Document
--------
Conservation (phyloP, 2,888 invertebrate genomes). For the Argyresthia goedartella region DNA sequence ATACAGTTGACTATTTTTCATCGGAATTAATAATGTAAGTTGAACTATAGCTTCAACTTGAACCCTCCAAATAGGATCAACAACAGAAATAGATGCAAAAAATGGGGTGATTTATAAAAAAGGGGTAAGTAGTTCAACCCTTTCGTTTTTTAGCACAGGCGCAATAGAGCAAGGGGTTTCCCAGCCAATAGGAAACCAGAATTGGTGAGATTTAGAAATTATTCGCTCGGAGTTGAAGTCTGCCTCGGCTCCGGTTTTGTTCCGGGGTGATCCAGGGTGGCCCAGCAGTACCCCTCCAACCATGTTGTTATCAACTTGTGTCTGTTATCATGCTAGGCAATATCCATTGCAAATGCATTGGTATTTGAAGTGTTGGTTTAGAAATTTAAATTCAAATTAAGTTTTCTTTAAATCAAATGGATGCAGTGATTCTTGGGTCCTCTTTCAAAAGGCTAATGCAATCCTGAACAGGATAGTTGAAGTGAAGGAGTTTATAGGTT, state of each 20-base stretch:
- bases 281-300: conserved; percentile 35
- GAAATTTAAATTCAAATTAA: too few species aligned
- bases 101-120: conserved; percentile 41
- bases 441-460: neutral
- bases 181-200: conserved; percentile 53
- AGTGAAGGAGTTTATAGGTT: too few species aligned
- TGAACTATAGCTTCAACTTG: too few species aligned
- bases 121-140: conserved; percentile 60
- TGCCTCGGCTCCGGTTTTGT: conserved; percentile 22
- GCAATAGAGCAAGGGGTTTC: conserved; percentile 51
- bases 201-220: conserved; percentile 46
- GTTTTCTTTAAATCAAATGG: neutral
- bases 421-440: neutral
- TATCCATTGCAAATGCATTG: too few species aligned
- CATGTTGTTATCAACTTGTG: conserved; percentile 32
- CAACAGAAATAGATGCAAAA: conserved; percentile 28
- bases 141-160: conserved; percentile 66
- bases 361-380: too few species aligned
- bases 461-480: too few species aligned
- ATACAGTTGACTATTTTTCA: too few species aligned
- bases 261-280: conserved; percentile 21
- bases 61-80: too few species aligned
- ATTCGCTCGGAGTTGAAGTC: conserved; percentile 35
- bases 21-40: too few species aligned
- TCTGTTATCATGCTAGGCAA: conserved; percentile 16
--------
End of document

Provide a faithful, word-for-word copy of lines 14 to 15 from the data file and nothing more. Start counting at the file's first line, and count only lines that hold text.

- bases 421-440: neutral
- TATCCATTGCAAATGCATTG: too few species aligned